April 2014
Volume 55, Issue 13
ARVO Annual Meeting Abstract  |   April 2014
The mechanism of lens regeneration
Author Affiliations & Notes
  • Weiju Wu
    Biological and Biomedical Sciences, Durham University, Durham, United Kingdom
  • Noemi Lois
    Queen's University of Belfast, Belfast, United Kingdom
  • Shane Richards
    Biological and Biomedical Sciences, Durham University, Durham, United Kingdom
  • Christopher Saunter
    Biophysical Sciences Institute, Durham University, Durham, United Kingdom
  • Roy Quinlan
    Biological and Biomedical Sciences, Durham University, Durham, United Kingdom
  • Footnotes
    Commercial Relationships Weiju Wu, None; Noemi Lois, None; Shane Richards, None; Christopher Saunter, None; Roy Quinlan, None
  • Footnotes
    Support None
Investigative Ophthalmology & Visual Science April 2014, Vol.55, 737. doi:
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      Weiju Wu, Noemi Lois, Shane Richards, Christopher Saunter, Roy Quinlan; The mechanism of lens regeneration. Invest. Ophthalmol. Vis. Sci. 2014;55(13):737.

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      © ARVO (1962-2015); The Authors (2016-present)

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Purpose: To investigate lens regeneration in terms of cell growth, cell differentiation and cell polarity in a rodent model.

Methods: An extracapsular crystalline lens extraction was undertaken to preserve the lens capsular bag and anterior lens epithelium on the right eye of 60 Sprague-Dawley rats. Contralateral, unoperated eyes served as controls. Cell proliferation was tracked using EdU, which was injected intra-peritoneally before sacrifice on 0, 1, 2, 3, 7, 10, 15, 30 and 50 days postoperatively. EdU labelled cells were detected by Click-iT labelling. The expression of beta-catenin, E-/N-cadherin, AQP0, ZO-1 and gama-tubulin was monitored by confocal immunofluorescence light microscopy using a Leica SP5 system.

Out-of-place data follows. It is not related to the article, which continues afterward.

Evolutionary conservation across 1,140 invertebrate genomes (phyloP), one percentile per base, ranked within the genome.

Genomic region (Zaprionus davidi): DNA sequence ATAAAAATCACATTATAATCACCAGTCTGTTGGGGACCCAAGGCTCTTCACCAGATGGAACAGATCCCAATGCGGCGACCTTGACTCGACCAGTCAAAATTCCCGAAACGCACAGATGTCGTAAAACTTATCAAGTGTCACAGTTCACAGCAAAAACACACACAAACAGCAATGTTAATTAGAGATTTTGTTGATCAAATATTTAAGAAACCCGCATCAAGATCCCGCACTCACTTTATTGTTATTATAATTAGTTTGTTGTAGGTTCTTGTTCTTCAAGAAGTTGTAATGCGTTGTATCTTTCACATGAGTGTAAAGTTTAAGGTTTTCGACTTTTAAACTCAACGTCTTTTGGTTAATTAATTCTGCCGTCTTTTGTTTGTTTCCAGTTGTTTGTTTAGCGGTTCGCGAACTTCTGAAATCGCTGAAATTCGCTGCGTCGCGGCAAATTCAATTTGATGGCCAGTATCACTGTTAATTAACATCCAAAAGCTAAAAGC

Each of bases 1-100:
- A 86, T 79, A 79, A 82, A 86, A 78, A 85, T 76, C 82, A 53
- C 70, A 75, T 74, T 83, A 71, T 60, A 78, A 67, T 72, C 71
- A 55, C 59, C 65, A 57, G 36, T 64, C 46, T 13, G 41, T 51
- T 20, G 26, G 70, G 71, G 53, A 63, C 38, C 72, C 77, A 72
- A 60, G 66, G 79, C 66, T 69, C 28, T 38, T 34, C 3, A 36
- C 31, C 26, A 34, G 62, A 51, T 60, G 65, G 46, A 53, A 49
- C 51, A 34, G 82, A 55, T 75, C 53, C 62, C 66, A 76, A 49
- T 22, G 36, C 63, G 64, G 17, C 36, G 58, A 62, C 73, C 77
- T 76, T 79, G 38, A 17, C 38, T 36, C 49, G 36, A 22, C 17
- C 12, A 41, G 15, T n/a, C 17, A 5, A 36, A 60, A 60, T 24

Results: Newly regenerated lenses were optically clear and the capsular bag filled steadily with cellular material post-extracapsular cataract surgery. A focal opacity was usually observed at the capsulotomy site. A monolayer of cells lined both the anterior and posterior capsule at the early stage of lens regeneration. A burst of cell proliferation occurred in the lens cells on day 1 after surgery, but then decreased rapidly. There was extensive cell reorganisation within the capsular bag. By day 7, epithelial cells at the lens periphery were starting to differentiate, which was followed by changes in the cells only on the posterior capsule. In contrast, epithelial cells on the anterior capsule surface continue to proliferate. The reorganisation of the cell layers during these early stages of lens regeneration adheres to a programme that results in the re-establishment of central, germinative (GZ) and transitional zones (TZ) by day 30 postoperatively.

Conclusions: Lens regeneration involves both temporal and spatial cues to re-establish the cell compartments that typify the unoperated mammalian lens.

Keywords: 687 regeneration  

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